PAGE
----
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Scientists Use AI to Uncover that "Smell" Genes Go beyond the Nose

It turns out our "smell" genes also play a role in detecting cancer.

When you smell a sweet flower or the salty sea breeze you may not realize that your body is activating around 400 "smell-sensing" genes to enable you to decipher each different smell. 

What's even more fascinating about these "smell" genes is that scientists have recently uncovered that they play a much larger role than previously believed, far beyond just the nose.

These genes have been found to be expressed in other parts of the body, and a recent study published in Molecular Systems Biology has found that patients with colon cancer cells that show the "expression" of these smell genes are more likely to have worse outcomes.

What is the "expression" of a gene?

The expression of a gene is when information that's stored in our DNA is translated into instructions for making molecules and proteins. This gene expression is able to switch on and off to control when and how many proteins are made. When there is the expression of smell-sensing genes that means that the instructions for those particular genes are in use. 

When looking at cancer, researchers focus a lot of attention on the organization of cells in body tissue. As lead author of the study and Sir Henry Wellcome Research Fellow at the Institute of Biomedical Engineering, Dr. Heba Sailem explained "Cancer is often characterized with the loss of tissue structure which can be driven by certain gene alterations or stresses. It is crucial to understand which genes play a role in this process to be able to develop therapies that target cancer development."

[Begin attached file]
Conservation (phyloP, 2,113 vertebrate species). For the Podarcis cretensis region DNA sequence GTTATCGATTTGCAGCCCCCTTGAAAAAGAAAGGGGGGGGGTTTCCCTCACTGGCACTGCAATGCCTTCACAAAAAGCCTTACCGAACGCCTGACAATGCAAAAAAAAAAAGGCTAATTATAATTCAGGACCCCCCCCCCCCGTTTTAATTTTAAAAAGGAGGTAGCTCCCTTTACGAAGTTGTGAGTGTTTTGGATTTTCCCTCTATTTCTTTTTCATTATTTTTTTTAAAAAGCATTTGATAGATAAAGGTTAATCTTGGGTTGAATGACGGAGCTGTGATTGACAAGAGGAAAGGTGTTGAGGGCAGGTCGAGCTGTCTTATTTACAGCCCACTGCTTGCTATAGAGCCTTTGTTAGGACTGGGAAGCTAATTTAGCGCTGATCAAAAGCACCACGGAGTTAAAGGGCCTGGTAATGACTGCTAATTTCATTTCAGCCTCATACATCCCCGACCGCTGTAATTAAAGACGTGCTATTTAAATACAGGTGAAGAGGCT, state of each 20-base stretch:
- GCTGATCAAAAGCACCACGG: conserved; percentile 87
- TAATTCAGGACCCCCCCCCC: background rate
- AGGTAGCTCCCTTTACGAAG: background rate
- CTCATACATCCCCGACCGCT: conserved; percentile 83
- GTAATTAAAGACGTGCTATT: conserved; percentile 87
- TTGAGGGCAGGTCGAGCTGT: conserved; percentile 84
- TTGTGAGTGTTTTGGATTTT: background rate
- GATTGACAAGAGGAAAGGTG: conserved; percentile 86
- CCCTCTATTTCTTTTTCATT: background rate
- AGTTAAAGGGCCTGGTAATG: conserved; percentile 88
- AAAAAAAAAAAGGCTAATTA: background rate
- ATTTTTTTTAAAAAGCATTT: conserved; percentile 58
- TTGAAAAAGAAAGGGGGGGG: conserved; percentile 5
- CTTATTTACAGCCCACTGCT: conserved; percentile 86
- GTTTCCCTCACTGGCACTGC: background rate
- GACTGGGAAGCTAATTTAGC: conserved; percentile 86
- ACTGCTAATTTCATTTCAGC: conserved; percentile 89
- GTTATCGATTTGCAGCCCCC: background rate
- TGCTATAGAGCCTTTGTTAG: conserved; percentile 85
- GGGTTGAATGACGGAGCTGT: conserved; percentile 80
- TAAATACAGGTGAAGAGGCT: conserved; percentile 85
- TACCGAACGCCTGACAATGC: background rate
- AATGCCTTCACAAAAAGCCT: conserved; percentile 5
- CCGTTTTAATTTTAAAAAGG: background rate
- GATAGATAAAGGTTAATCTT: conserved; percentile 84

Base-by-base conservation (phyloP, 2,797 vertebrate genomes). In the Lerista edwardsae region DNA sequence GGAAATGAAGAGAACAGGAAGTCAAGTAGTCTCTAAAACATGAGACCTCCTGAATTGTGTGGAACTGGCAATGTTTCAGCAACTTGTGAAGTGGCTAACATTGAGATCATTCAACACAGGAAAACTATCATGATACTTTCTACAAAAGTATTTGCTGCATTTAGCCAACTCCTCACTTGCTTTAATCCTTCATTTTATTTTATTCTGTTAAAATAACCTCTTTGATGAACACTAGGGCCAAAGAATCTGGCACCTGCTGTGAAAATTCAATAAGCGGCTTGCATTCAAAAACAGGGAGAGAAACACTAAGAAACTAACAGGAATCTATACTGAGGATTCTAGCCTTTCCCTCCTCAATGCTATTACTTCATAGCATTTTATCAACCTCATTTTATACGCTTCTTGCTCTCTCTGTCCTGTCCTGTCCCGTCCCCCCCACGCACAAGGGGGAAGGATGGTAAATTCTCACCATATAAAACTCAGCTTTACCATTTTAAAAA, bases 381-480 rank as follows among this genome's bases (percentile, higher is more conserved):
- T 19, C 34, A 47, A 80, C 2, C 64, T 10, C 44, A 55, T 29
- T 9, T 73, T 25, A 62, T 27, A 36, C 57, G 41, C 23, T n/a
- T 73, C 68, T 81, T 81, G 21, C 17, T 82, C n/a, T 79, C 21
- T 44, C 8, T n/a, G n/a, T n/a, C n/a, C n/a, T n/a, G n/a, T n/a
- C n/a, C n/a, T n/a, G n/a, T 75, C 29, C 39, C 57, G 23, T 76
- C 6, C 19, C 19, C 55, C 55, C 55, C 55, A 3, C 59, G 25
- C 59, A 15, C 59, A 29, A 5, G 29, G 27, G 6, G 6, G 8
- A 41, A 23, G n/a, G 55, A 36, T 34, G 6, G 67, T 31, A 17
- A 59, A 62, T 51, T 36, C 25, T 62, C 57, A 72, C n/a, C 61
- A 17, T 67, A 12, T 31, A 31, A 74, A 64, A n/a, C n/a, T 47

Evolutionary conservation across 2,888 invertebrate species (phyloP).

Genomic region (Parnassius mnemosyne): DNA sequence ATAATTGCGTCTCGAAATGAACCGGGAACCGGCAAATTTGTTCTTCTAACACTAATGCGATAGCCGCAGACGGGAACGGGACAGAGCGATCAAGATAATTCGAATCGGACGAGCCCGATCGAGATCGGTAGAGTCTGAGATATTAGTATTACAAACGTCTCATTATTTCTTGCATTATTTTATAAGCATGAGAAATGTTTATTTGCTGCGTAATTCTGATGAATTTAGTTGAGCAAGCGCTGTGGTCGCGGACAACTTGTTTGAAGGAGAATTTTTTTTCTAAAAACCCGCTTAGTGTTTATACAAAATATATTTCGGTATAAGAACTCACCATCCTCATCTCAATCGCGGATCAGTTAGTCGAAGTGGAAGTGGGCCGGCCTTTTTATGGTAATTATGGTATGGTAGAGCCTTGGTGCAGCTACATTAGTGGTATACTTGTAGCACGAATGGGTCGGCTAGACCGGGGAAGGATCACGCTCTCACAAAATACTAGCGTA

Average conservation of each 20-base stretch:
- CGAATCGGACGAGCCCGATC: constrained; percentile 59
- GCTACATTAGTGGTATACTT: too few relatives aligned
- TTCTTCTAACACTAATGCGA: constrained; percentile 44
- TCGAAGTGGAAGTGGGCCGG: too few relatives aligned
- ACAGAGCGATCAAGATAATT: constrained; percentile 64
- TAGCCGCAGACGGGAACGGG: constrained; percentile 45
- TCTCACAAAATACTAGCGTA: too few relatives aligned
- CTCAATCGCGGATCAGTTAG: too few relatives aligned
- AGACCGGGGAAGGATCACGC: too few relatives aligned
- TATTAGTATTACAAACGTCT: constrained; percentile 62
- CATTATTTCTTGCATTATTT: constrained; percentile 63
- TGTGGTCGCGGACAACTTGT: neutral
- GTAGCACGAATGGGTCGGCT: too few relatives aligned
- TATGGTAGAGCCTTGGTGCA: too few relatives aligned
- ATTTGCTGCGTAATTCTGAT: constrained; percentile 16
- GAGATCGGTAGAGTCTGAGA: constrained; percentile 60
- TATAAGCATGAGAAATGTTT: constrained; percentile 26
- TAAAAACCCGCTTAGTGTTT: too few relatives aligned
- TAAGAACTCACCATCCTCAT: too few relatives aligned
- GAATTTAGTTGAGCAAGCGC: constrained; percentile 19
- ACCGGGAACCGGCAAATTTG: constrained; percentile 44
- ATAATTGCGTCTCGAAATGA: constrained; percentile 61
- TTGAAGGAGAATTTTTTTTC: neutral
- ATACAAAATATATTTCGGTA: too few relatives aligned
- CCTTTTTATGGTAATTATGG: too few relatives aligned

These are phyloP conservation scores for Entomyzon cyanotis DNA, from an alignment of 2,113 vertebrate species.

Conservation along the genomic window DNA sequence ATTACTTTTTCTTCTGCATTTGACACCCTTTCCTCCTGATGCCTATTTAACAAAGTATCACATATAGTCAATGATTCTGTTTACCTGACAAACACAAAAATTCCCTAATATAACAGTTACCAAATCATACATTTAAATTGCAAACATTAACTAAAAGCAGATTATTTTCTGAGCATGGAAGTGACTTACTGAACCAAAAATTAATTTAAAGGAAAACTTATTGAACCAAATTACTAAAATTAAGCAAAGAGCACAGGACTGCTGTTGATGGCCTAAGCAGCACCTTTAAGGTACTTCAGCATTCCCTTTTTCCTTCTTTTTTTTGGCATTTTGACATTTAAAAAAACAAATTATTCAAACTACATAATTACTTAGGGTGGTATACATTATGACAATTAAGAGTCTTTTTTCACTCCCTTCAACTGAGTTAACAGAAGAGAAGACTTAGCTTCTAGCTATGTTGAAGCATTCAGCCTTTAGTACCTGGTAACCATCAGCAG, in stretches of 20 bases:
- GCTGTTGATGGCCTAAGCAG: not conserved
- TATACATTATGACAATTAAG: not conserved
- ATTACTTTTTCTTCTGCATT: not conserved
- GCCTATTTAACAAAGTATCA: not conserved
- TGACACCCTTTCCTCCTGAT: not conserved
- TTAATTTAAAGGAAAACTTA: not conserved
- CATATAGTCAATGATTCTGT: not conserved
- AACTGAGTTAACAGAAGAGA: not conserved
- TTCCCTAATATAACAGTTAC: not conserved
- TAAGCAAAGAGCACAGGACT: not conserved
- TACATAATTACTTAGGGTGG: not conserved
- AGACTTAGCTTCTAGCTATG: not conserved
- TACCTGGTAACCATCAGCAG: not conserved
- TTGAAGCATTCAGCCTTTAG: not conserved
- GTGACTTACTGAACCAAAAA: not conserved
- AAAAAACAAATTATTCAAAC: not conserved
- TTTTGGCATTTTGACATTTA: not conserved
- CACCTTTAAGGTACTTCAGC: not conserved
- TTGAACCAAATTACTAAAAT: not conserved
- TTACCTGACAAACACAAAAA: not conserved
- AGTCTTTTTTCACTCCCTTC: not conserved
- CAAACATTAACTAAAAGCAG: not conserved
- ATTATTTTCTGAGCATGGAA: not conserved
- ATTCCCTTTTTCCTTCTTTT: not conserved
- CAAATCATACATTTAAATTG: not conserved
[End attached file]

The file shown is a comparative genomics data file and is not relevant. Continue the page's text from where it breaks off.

SEE ALSO: ULTRASOUND CAN SELECTIVELY ERADICATE CANCER CELLS, RESEARCHERS FIND

In this instance, Dr. Sailem and her team used multiple layers of Artificial Intelligence (AI) to detect changes in cell appearance and organization. Through their observations, the researchers discovered that smell-sensing genes are strongly linked with how cells spread and align among themselves. 

Minimizing the expression of smell-sensing genes can inhibit cells from spreading. Dr. Sailem noted "It is like activating a sixth sense that allows cancer cells to smell their way outside the toxic tumour environment which can result in spreading cancer to other parts of the body and make things worse for the patient."

Using AI enabled the team to speed up the process, as Dr. Sailem noted "Using the developed AI system, we can now learn much more from these experiments and accelerate the identification of genes that alter the structure of tissues in cancer."

This research could open avenues in identifying genes' roles in different cancer types, which ultimately assists in the development of cancer research and therapy. 

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